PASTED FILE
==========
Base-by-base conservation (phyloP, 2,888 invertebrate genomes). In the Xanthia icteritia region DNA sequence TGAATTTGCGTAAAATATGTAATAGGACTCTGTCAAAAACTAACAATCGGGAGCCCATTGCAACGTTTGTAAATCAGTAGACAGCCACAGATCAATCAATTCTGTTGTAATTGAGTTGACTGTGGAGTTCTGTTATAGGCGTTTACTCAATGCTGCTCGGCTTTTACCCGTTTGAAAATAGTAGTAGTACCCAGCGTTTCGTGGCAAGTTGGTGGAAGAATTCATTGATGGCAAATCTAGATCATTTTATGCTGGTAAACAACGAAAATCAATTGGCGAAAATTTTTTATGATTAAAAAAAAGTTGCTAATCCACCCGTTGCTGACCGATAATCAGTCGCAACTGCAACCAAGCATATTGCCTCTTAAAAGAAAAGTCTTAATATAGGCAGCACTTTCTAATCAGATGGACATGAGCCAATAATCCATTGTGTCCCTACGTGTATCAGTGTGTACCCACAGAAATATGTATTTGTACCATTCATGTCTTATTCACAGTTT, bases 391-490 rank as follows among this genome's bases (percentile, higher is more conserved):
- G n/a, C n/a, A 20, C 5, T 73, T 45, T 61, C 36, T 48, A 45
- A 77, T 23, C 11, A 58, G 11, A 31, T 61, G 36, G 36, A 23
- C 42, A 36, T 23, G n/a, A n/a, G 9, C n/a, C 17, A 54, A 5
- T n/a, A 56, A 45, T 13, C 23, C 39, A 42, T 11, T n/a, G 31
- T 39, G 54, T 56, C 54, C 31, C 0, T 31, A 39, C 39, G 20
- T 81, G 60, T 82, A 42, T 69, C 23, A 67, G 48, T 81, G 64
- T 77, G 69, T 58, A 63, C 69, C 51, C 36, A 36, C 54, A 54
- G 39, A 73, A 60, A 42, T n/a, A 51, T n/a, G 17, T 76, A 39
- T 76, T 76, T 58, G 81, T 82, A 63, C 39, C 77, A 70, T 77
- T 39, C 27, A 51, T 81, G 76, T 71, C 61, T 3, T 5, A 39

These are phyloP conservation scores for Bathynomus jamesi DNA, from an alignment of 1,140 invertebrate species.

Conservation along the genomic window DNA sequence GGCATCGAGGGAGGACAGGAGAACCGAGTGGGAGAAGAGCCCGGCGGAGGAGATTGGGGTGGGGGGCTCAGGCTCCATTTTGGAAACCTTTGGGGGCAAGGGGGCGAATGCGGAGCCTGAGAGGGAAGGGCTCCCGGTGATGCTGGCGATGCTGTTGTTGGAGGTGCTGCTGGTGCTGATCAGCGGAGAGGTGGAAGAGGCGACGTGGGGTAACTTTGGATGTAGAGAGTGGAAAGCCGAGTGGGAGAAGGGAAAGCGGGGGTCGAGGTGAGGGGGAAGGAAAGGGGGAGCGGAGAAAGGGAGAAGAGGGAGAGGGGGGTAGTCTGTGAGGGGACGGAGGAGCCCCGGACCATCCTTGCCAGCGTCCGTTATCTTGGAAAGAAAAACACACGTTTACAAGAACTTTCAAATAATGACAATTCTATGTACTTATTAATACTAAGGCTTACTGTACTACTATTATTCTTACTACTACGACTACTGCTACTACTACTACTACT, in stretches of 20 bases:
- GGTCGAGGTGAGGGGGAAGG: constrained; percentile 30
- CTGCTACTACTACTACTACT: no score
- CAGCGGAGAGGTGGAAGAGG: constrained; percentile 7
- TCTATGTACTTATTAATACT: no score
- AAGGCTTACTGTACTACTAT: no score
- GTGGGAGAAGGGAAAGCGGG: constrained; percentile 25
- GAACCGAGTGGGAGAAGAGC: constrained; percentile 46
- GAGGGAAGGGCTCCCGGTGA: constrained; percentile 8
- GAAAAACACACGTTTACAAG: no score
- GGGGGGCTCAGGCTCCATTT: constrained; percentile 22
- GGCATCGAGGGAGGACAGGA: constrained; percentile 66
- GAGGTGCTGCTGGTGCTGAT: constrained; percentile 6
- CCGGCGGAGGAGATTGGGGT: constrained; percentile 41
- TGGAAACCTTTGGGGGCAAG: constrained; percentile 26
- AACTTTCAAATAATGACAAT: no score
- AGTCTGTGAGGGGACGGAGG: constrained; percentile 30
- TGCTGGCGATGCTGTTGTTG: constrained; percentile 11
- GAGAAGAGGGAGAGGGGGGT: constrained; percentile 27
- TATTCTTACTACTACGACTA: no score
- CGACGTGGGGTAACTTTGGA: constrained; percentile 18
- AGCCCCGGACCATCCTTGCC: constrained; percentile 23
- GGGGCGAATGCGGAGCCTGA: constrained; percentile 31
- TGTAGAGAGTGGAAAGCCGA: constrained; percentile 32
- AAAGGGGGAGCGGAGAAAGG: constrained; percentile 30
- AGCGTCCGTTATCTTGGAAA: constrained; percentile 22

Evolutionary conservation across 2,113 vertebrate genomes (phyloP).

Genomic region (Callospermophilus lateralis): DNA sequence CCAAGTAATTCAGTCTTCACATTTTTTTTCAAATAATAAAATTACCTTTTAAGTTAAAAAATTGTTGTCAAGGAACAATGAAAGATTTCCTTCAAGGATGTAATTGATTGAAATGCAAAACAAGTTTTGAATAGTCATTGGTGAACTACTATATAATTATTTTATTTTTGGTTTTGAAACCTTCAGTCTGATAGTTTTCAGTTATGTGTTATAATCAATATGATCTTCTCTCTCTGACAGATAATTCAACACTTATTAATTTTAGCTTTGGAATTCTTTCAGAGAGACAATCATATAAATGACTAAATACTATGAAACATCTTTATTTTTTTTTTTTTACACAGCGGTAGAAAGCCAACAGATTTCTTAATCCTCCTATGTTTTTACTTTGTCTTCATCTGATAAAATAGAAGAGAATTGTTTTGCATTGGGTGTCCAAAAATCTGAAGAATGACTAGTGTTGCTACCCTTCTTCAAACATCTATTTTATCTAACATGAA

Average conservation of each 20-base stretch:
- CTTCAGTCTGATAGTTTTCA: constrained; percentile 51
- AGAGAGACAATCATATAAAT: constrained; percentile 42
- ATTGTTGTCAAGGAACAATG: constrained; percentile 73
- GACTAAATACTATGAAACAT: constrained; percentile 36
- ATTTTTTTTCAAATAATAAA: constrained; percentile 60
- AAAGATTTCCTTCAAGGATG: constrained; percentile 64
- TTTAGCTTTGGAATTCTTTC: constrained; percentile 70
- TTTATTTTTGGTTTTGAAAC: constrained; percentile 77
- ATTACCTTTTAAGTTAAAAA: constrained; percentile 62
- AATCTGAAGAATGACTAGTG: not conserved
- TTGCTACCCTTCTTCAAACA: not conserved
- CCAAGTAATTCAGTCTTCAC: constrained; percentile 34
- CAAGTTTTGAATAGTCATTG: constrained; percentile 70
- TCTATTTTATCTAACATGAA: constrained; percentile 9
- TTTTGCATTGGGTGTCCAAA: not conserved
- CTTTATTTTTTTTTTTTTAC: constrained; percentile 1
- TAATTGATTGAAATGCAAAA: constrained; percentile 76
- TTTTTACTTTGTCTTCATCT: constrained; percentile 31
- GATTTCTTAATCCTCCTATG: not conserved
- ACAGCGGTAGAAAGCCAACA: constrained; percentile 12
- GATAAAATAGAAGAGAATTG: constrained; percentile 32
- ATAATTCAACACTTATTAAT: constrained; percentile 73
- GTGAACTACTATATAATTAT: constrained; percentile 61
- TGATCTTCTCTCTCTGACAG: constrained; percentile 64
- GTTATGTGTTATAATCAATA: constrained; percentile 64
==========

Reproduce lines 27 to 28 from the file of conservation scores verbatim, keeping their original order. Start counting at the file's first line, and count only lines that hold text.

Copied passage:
- TGGAAACCTTTGGGGGCAAG: constrained; percentile 26
- AACTTTCAAATAATGACAAT: no score